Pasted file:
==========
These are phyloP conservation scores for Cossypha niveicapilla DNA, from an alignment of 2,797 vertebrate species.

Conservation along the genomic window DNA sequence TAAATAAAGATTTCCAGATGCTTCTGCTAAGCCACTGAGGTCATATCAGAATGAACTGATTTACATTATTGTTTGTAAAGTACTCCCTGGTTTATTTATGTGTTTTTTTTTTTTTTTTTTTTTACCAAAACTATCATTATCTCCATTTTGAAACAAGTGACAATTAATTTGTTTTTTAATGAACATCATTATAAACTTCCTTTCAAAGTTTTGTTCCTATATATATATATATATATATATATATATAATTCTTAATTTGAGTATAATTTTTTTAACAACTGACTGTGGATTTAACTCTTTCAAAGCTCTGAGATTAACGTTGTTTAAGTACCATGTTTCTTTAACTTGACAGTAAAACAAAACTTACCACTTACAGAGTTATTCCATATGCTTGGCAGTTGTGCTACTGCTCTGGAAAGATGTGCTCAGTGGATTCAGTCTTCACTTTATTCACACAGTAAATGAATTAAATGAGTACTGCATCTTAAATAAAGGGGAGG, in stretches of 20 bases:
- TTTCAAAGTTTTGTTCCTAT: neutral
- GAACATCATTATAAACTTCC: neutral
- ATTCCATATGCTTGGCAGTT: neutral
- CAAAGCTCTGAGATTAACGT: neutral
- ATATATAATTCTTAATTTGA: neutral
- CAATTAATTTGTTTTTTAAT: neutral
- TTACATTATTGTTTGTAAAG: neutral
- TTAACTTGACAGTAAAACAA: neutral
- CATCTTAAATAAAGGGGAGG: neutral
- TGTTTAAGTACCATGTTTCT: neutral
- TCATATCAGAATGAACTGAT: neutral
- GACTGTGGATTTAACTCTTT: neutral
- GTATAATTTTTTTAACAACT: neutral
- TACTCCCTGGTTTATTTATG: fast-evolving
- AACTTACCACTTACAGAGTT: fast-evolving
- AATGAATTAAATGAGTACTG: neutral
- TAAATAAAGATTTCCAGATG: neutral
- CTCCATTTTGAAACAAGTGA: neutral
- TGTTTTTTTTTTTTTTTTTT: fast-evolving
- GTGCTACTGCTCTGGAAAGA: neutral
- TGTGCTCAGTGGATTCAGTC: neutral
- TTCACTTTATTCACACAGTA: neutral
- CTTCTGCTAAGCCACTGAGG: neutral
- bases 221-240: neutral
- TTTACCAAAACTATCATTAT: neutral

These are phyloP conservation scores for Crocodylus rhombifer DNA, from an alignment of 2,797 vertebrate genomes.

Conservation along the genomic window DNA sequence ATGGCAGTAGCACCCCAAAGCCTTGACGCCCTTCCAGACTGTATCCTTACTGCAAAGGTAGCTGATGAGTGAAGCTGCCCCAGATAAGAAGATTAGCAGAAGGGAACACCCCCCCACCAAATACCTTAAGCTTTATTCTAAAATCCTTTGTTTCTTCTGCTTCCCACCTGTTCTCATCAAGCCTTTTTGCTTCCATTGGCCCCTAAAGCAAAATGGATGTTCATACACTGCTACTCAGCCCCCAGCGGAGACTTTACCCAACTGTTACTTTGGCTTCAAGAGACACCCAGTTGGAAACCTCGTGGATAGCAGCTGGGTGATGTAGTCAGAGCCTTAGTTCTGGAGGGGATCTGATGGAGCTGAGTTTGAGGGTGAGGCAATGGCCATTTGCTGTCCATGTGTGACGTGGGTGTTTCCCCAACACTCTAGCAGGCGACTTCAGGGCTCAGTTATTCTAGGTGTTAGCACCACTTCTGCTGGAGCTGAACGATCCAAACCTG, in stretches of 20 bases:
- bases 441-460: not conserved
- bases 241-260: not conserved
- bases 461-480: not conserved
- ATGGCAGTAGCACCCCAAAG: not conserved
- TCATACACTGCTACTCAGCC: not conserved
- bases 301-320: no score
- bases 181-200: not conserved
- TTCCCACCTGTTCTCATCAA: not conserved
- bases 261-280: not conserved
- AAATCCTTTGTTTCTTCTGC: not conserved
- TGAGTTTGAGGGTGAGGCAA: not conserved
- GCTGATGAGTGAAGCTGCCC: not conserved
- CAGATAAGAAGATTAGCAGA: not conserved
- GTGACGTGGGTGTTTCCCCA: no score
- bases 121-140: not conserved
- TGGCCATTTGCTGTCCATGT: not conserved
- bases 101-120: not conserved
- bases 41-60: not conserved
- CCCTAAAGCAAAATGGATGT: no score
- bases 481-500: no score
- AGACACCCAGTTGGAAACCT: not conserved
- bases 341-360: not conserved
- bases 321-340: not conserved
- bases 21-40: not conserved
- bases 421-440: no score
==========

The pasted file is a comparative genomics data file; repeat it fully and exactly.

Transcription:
These are phyloP conservation scores for Cossypha niveicapilla DNA, from an alignment of 2,797 vertebrate species.

Conservation along the genomic window DNA sequence TAAATAAAGATTTCCAGATGCTTCTGCTAAGCCACTGAGGTCATATCAGAATGAACTGATTTACATTATTGTTTGTAAAGTACTCCCTGGTTTATTTATGTGTTTTTTTTTTTTTTTTTTTTTACCAAAACTATCATTATCTCCATTTTGAAACAAGTGACAATTAATTTGTTTTTTAATGAACATCATTATAAACTTCCTTTCAAAGTTTTGTTCCTATATATATATATATATATATATATATATAATTCTTAATTTGAGTATAATTTTTTTAACAACTGACTGTGGATTTAACTCTTTCAAAGCTCTGAGATTAACGTTGTTTAAGTACCATGTTTCTTTAACTTGACAGTAAAACAAAACTTACCACTTACAGAGTTATTCCATATGCTTGGCAGTTGTGCTACTGCTCTGGAAAGATGTGCTCAGTGGATTCAGTCTTCACTTTATTCACACAGTAAATGAATTAAATGAGTACTGCATCTTAAATAAAGGGGAGG, in stretches of 20 bases:
- TTTCAAAGTTTTGTTCCTAT: neutral
- GAACATCATTATAAACTTCC: neutral
- ATTCCATATGCTTGGCAGTT: neutral
- CAAAGCTCTGAGATTAACGT: neutral
- ATATATAATTCTTAATTTGA: neutral
- CAATTAATTTGTTTTTTAAT: neutral
- TTACATTATTGTTTGTAAAG: neutral
- TTAACTTGACAGTAAAACAA: neutral
- CATCTTAAATAAAGGGGAGG: neutral
- TGTTTAAGTACCATGTTTCT: neutral
- TCATATCAGAATGAACTGAT: neutral
- GACTGTGGATTTAACTCTTT: neutral
- GTATAATTTTTTTAACAACT: neutral
- TACTCCCTGGTTTATTTATG: fast-evolving
- AACTTACCACTTACAGAGTT: fast-evolving
- AATGAATTAAATGAGTACTG: neutral
- TAAATAAAGATTTCCAGATG: neutral
- CTCCATTTTGAAACAAGTGA: neutral
- TGTTTTTTTTTTTTTTTTTT: fast-evolving
- GTGCTACTGCTCTGGAAAGA: neutral
- TGTGCTCAGTGGATTCAGTC: neutral
- TTCACTTTATTCACACAGTA: neutral
- CTTCTGCTAAGCCACTGAGG: neutral
- bases 221-240: neutral
- TTTACCAAAACTATCATTAT: neutral

These are phyloP conservation scores for Crocodylus rhombifer DNA, from an alignment of 2,797 vertebrate genomes.

Conservation along the genomic window DNA sequence ATGGCAGTAGCACCCCAAAGCCTTGACGCCCTTCCAGACTGTATCCTTACTGCAAAGGTAGCTGATGAGTGAAGCTGCCCCAGATAAGAAGATTAGCAGAAGGGAACACCCCCCCACCAAATACCTTAAGCTTTATTCTAAAATCCTTTGTTTCTTCTGCTTCCCACCTGTTCTCATCAAGCCTTTTTGCTTCCATTGGCCCCTAAAGCAAAATGGATGTTCATACACTGCTACTCAGCCCCCAGCGGAGACTTTACCCAACTGTTACTTTGGCTTCAAGAGACACCCAGTTGGAAACCTCGTGGATAGCAGCTGGGTGATGTAGTCAGAGCCTTAGTTCTGGAGGGGATCTGATGGAGCTGAGTTTGAGGGTGAGGCAATGGCCATTTGCTGTCCATGTGTGACGTGGGTGTTTCCCCAACACTCTAGCAGGCGACTTCAGGGCTCAGTTATTCTAGGTGTTAGCACCACTTCTGCTGGAGCTGAACGATCCAAACCTG, in stretches of 20 bases:
- bases 441-460: not conserved
- bases 241-260: not conserved
- bases 461-480: not conserved
- ATGGCAGTAGCACCCCAAAG: not conserved
- TCATACACTGCTACTCAGCC: not conserved
- bases 301-320: no score
- bases 181-200: not conserved
- TTCCCACCTGTTCTCATCAA: not conserved
- bases 261-280: not conserved
- AAATCCTTTGTTTCTTCTGC: not conserved
- TGAGTTTGAGGGTGAGGCAA: not conserved
- GCTGATGAGTGAAGCTGCCC: not conserved
- CAGATAAGAAGATTAGCAGA: not conserved
- GTGACGTGGGTGTTTCCCCA: no score
- bases 121-140: not conserved
- TGGCCATTTGCTGTCCATGT: not conserved
- bases 101-120: not conserved
- bases 41-60: not conserved
- CCCTAAAGCAAAATGGATGT: no score
- bases 481-500: no score
- AGACACCCAGTTGGAAACCT: not conserved
- bases 341-360: not conserved
- bases 321-340: not conserved
- bases 21-40: not conserved
- bases 421-440: no score